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Re: Dinosaur Genera List corrections #98


    Thanks for clearing up some of the details about the skull, and, of
course, Bob's views about the specimens.  I think that you are missing a
word or 2 in the following:

    >The presence of multiple ontogenetic stages for the diplodocids, as
    >as 7+ other taxa in the quarry make association of the skull with

    I think that possibly you wanted to end with "make association of the
skull with anything dubious." or something like that.

    When Bob was here at DinoFest, he indicated (i.e. he explictly said)
that he wanted to resurrect _Brontosaurus_ - using the differences
noticeable in the skull that he had with him.

    Thanks again,

        Allan Edels

-----Original Message-----
From: Scott A Hartman <ottscay@uwyo.edu>
To: Allan Edels <Edels@email.msn.com>
Cc: dinosaur@usc.edu <dinosaur@usc.edu>
Date: Tuesday, November 10, 1998 5:50 PM
Subject: Re: Dinosaur Genera List corrections #98

>On Thu, 5 Nov 1998, Allan Edels wrote:
>>     Bakker had a cast of the skull and the left lower jaw with him at
>> DinoFest 1998.  I was there when he first showed the skull to Jack
>> and Dong Zhiming.  (In fact, I was holding the jaw for him while he was
>> showing the braincase to Jack).
>>     Jack McIntosh's INITIAL view was that the braincase was
>> different than _Apatosaurus_.  Bakker's initial idea was to resurrect
>> _Brontosaurus_ based on this reconstructed skull  (due to be so much
>> different than _Apatosaurus_).
>>     One cautionary note, the skull was reconstructed using a wax casting
>> the original, which was then stretched to what was considered the proper
>> shape.
>     Having been on site when the skull was found, and present during much
>of the preperatory and reconstruction process, I have a few choice words
>about Eobrontosaurus.  First of all, Eobrontosaursus was not created for
>the skull that has been displayed.  It is for the animal described
>intially as Apatosaurus yanahpin (pronounced wah-nah-pae).  By Filla et
>al.  I'll get back to that momentarilly.  First, Bob still wants (as of
>three months ago) to resurrect Apatosaurus for the skull that Allan is
>refering to.  The skull came from the Tate Museum's "nail" quarry. It's
>not directly associated with any other material, although there is some
>other unidentified diplodocid material from other parts of the quarry.
>The presence of multiple ontogenetic stages for the diplodocids, as well
>as 7+ other taxa in the quarry make association of the skull with
>anything.  Certainly there is no type Brontosaurus skull with which to
>compare this new one to.  To make things worse, the skull is
>stratigraphically higher inthe ection than the original "Brontosaurs"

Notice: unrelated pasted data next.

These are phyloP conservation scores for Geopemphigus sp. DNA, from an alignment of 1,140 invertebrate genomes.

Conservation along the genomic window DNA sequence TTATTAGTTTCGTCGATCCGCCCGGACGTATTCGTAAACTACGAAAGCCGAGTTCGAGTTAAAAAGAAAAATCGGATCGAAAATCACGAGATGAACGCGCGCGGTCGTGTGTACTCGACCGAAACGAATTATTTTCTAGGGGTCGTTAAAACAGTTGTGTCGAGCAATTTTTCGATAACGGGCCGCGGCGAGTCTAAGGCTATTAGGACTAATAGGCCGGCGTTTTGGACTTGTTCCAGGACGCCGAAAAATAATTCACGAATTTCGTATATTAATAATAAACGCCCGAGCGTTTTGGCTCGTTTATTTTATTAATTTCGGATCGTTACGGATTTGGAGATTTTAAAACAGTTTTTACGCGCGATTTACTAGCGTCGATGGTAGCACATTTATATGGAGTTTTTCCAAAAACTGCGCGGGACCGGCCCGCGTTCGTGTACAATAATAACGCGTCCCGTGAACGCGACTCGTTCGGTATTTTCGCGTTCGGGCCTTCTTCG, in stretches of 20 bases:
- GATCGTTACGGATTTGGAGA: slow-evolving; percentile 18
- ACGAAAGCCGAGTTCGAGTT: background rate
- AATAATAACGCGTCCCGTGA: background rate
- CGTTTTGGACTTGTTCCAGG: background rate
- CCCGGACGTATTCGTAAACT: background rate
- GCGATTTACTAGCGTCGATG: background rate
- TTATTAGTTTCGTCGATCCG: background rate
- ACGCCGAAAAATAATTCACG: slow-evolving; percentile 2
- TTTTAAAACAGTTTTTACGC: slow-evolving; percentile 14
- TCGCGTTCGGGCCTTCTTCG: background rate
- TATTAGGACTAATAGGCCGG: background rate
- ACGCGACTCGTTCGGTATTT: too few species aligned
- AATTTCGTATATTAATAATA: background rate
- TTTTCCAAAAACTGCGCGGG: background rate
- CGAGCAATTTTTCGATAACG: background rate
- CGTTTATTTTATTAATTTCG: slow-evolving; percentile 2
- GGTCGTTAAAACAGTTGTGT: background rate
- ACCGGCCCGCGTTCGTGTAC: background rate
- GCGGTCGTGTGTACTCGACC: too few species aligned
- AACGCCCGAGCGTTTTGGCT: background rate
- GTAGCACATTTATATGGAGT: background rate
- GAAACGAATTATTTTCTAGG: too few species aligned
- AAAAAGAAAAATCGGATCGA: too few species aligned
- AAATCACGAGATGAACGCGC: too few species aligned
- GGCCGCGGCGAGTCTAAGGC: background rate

>material.  Brontosaurus is a fine generic name, but it's dead.  AS to the
>comment on wax reconstruction...
>     Melissa Connely of the Tate Museum was in charge of reconstructing
>the skull.  The skull is over 90 percent complete, and let me say that
>when it is properly described, there will finally be some really good
>cranial syanpomorphies we can use to identify apatosaurine diplodocids.
>Due to diagenetic crushing, reconstruction of the maxillas was required in
>order to produce a displayable (read: profitable) cast that was closer in
>appearance to real life.  Wax casts were made of the left maxilla
>and the palatines.  These were then heated, and while still
>pliable, tweaked to match other specimens or, when available, the uncrushed
>mirror element.  Ignoring the protestations of myself and a few others,
>Mrs. Connely has taken this version with her to professional conferences
>(including SVP).  While I believe this to a lapse in judegement, the
>braincase has never been (to my knowledge) exposed to this type of
>treatement, and the cast of that element shown to McIntosh was an accurate
>representation of the skull.  What is it?  Possibly dimorphism.  Heck,
>maybe it's Barosaurus.  It does look like a new taxa, although, as
>mentioned above, certainly not Brontosaurus.
>     Back to Eobrontosaurus.  As mentioned, this new generic name is to be
>given to A. yahnahpin.  Although skulless, this taxon is probably going to
>be valid.  It's much lower in the section, and has many primitive traits.
>For those of you who have copies of Hunteria, look at the scapula again.
>Now imagine similarily primitive features in the dorsal series, tibia
>fibula comples, and sacrum.
>     A quick note to paleoartists who may want to restore
>"Eobrontosaurus."  Ignore the illustration in the Filla's paper that's
>supposed to be a reconstruction of the animals dorsal series, ribs,
>xiphisternum, and gartalia series.  Although the illustrations of the
>gastralia are accurate, the rest of the illustration was simply patterned
>after a picture of Bob's.  Most of the dorsal series hadn't even been
>fully excavated at the time.  Filla and Pat Redmen have both told me that
>the illustration was supposed to be a diagramatic representation
>demonstrating their interpretation of the relative postition of the
>gastralia compared with the other elements.  Regardless, the figure was
>not labeled as such, and at least three artists I know haw based
>reconstructions upon it.
>Scott Hartman